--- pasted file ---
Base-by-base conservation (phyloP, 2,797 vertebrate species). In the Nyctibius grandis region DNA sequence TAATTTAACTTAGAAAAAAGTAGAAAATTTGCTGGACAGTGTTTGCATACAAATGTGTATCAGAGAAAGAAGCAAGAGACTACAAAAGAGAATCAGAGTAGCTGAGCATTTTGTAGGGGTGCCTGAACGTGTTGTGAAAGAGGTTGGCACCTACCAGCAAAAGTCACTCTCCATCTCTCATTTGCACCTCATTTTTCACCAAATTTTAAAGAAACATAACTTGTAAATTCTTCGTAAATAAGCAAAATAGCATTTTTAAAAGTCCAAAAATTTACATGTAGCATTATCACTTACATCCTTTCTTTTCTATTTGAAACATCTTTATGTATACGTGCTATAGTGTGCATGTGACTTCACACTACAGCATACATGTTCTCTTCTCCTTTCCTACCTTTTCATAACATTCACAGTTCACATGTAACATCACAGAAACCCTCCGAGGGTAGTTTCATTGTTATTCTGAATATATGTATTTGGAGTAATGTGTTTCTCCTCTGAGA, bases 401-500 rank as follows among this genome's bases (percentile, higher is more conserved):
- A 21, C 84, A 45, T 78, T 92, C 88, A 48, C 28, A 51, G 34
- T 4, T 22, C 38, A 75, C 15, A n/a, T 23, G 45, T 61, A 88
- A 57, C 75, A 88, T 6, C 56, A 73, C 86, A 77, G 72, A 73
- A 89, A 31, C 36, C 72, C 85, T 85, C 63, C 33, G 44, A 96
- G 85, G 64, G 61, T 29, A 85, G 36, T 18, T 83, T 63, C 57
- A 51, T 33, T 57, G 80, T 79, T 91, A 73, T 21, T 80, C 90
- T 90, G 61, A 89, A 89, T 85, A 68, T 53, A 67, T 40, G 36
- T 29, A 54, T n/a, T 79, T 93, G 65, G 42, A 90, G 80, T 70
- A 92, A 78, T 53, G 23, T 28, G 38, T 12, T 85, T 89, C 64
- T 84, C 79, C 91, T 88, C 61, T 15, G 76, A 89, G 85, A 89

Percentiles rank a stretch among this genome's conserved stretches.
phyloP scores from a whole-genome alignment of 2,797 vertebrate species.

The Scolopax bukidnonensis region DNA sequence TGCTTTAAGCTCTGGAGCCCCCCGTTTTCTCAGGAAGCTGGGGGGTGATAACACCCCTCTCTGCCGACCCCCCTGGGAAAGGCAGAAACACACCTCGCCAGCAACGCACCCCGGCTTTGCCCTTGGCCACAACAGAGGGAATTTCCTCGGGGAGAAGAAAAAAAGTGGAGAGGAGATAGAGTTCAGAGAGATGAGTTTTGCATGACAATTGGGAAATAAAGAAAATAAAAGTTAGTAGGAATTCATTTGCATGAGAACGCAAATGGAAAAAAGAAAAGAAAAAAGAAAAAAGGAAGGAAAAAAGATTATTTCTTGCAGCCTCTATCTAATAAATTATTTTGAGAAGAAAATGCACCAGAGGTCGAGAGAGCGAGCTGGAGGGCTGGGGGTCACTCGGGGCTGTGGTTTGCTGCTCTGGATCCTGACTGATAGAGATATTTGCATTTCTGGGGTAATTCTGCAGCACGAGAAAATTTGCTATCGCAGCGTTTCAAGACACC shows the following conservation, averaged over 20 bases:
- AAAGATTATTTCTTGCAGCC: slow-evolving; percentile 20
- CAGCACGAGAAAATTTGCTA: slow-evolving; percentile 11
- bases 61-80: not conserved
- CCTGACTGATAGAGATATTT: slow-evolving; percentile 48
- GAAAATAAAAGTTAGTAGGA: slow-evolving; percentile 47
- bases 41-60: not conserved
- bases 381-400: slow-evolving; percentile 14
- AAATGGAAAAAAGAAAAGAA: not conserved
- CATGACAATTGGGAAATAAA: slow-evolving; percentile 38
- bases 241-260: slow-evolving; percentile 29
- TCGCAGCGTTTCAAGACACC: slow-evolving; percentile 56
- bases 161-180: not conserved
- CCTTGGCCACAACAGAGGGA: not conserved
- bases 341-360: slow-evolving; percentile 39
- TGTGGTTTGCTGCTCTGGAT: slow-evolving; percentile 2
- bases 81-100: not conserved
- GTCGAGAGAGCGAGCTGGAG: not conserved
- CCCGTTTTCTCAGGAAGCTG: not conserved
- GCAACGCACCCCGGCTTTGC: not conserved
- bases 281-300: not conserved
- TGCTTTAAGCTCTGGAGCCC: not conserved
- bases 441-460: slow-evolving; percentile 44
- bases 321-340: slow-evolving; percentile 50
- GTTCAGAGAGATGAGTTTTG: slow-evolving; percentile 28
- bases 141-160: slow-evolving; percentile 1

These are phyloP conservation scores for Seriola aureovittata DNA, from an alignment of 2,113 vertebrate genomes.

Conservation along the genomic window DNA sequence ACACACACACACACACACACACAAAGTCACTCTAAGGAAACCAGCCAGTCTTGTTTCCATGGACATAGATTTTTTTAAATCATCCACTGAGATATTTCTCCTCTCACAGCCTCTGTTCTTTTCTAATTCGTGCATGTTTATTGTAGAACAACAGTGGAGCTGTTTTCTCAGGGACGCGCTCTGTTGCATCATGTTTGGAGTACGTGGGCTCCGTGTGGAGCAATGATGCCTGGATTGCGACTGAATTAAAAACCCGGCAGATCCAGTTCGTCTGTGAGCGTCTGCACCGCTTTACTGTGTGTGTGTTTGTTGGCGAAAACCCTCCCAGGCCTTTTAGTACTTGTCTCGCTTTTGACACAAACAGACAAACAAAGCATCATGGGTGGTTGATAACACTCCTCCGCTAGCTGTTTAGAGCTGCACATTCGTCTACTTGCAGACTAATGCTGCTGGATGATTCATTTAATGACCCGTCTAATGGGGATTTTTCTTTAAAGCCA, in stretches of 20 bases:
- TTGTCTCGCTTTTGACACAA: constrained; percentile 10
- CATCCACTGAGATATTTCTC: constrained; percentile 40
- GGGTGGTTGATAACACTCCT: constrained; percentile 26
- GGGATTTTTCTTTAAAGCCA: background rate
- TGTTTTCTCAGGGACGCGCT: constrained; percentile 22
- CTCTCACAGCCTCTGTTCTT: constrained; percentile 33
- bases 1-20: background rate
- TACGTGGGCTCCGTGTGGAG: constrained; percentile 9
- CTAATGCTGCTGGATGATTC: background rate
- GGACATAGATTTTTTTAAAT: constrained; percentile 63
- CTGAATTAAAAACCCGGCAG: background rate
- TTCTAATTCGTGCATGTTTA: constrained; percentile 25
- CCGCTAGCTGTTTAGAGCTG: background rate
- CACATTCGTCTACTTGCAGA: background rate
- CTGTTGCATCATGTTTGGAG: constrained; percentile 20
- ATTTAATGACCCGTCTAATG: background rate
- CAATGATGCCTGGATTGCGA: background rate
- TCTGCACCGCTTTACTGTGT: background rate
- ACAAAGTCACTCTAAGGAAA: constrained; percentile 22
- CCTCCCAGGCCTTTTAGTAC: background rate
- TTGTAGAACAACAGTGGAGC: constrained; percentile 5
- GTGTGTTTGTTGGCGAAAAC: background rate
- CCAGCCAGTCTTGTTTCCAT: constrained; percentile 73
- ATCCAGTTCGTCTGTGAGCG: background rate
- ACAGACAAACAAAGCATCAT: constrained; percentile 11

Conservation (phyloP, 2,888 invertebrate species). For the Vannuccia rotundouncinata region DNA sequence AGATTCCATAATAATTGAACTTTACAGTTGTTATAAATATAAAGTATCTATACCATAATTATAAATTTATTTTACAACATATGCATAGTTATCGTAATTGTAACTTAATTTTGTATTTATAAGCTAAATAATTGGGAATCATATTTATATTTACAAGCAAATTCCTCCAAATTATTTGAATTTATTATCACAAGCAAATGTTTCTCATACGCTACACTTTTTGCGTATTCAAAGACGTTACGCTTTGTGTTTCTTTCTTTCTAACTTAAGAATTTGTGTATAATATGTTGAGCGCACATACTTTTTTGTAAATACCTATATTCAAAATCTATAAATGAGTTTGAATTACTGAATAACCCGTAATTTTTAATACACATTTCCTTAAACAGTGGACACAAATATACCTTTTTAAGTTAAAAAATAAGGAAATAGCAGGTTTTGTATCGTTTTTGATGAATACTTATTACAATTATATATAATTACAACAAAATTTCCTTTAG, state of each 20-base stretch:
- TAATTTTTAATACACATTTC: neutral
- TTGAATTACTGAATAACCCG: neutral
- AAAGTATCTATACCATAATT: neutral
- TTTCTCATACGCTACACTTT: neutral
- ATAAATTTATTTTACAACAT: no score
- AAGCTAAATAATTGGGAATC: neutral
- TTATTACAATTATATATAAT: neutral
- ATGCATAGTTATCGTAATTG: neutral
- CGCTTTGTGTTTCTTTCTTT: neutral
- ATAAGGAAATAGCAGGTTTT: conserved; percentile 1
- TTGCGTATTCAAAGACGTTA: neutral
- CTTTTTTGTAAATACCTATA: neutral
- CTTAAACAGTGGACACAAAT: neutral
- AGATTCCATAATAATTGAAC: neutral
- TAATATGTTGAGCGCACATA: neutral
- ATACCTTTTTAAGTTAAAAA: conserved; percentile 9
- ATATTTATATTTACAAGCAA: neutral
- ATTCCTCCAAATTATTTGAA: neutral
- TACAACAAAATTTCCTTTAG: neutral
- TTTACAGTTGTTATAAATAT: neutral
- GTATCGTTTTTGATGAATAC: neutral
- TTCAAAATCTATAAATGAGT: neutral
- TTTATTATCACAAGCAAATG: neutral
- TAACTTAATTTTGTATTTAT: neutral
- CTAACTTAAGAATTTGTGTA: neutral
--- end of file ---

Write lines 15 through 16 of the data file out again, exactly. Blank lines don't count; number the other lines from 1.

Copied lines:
- AAAGATTATTTCTTGCAGCC: slow-evolving; percentile 20
- CAGCACGAGAAAATTTGCTA: slow-evolving; percentile 11